I think when closing a business it is ok to add in the “support local businesses” spiel, as long as it’s not accusatory (ex: “we could have stayed open if you’d shopped here more often instead of always heading to Michael’s with your coupon”). After all, the business is closing, so the business sending it out is not going to benefit from it in any way. But to send it out as an SOS (ex: “we need more shoppers or we’re going to have to close”) is tacky, in my opinion.

    BTW: when I had a scrapbook store nearby I always shopped there first. It was rare that I left with less than $100 and I did it regularly (at least monthly). However, most of the closest stores closed; driving an hour to shop (as I do now) means I do it less frequently…maybe 4 times a year or so.

  8. avatar
    Karen says:

    I agree to an extent. I believe that if a LSS has what I want to buy, then I will buy it there. However, there were a few stores locally that I would walk in and then walk out as supply was never updated and a lot of the stock was old.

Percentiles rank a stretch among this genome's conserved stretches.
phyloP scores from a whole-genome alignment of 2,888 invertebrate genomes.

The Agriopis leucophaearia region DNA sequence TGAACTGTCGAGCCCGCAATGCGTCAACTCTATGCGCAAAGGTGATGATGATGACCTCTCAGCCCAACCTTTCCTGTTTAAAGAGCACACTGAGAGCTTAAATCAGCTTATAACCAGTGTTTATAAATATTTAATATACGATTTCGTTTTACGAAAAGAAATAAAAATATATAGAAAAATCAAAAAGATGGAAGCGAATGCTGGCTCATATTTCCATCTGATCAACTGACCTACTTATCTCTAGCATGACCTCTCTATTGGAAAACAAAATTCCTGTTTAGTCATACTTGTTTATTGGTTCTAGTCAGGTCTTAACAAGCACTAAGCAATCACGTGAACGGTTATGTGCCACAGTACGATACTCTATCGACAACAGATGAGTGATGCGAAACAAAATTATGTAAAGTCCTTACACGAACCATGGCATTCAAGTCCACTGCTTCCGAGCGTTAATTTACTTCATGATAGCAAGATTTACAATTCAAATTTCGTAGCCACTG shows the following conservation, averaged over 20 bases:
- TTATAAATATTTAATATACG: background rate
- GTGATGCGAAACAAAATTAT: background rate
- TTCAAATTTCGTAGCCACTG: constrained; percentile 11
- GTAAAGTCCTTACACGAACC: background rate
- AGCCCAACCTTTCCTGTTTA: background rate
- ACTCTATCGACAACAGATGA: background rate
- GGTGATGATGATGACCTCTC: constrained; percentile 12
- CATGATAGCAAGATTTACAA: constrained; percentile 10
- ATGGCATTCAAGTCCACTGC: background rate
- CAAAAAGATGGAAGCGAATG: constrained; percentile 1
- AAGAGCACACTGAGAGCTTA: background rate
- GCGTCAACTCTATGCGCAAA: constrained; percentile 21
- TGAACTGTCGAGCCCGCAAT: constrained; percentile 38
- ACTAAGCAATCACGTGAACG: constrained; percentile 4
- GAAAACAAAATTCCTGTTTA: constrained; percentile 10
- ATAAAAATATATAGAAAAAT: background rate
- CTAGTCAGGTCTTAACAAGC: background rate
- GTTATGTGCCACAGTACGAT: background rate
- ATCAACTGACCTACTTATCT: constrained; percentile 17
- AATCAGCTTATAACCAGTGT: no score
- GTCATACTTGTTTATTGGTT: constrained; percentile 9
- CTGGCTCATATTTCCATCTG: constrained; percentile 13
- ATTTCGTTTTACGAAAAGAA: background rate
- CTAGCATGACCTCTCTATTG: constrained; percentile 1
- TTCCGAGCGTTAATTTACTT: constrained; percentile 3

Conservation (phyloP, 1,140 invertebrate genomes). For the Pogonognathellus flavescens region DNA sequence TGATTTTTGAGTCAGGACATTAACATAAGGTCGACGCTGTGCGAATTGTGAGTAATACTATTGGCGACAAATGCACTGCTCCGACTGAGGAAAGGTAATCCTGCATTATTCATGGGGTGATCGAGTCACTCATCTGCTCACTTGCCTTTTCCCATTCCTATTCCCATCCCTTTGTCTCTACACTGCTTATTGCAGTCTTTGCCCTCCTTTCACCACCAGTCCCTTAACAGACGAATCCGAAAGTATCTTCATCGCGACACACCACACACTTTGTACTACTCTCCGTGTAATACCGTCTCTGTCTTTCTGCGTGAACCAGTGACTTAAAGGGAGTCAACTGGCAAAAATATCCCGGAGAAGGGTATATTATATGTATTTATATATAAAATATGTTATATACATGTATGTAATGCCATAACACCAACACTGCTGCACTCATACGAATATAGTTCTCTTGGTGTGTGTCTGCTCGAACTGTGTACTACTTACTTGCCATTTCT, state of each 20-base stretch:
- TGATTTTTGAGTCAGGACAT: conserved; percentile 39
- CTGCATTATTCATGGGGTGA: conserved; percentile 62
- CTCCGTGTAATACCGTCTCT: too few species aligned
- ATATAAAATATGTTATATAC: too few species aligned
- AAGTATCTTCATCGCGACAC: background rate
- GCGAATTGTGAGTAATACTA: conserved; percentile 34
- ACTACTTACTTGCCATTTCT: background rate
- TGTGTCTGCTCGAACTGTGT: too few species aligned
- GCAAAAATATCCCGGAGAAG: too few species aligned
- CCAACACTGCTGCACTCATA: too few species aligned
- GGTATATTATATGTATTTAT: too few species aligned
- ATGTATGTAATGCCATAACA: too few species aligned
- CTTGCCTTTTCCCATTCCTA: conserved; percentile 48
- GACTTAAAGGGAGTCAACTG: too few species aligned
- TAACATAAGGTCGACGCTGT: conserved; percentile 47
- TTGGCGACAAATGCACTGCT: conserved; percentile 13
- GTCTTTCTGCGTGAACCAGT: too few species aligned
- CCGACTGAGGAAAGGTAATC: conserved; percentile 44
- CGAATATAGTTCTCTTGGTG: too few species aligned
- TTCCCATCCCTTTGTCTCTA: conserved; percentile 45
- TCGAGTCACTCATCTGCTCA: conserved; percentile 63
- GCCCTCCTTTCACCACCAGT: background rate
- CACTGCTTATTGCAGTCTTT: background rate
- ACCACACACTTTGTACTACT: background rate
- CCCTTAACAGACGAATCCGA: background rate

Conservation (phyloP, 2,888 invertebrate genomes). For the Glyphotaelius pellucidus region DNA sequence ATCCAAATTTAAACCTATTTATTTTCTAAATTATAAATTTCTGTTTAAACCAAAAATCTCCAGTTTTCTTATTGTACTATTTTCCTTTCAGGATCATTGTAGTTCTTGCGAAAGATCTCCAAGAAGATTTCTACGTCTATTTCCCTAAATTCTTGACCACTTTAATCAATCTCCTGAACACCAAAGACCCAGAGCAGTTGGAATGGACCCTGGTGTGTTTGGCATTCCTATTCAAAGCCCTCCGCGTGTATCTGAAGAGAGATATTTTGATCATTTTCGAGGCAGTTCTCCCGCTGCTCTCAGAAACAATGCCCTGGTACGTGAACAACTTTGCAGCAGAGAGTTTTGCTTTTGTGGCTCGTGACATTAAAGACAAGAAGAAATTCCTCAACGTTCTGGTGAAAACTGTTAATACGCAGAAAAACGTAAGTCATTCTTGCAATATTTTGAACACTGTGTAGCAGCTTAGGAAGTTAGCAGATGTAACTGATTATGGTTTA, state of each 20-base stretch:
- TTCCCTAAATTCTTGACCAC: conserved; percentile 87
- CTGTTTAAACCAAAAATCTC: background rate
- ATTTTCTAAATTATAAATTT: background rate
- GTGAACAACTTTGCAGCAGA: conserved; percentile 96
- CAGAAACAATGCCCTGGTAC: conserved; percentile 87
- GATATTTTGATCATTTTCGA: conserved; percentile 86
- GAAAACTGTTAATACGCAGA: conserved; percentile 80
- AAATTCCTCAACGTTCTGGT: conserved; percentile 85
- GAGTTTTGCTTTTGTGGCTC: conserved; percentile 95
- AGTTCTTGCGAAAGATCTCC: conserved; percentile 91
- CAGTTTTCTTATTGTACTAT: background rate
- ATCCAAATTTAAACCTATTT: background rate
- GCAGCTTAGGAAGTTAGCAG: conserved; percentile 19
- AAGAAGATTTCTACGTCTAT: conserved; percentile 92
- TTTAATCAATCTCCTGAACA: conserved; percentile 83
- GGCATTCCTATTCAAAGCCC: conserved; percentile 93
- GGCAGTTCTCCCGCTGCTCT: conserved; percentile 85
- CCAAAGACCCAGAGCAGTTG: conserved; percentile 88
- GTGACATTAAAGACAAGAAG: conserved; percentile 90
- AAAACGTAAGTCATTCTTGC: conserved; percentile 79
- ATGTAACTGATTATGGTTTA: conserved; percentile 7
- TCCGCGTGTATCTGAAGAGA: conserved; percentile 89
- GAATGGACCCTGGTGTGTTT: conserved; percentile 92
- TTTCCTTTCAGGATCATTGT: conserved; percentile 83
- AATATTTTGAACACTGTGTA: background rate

I am local to you as well. I know of the one store in AG. Can you tell me where the other store is?



  9. avatar

    I agree with your comment. I live in a town of over 300,000 and we have lost 3 LSS over the past few years. Now we have none and I have to travel over 100 miles into the next state for the closest one. I had shopped at these stores on a regular basis and I love the variety they offered. I miss them alot. The big chain craft stores just don’t have as much variety. Now I do the majority of my shopping online, but I miss the hands on experience.

  10. avatar

    I do not have any local LSS anywhere in the South Florida area. There were a few that were open at one point or another but I did not go to them often as they were poorly setup and the customer service was horrible. I am all for supporting a store but the store should have what you need and the customer service should be exceptional. I believe that great customer service coupled with a demand for the product that you are selling is what will get you returning customers. I now shop online and if I need something quickly I stop into Jo-Ann or Michael’s and pick it up as my area is saturated with those stores.

  11. avatar
    Abby says: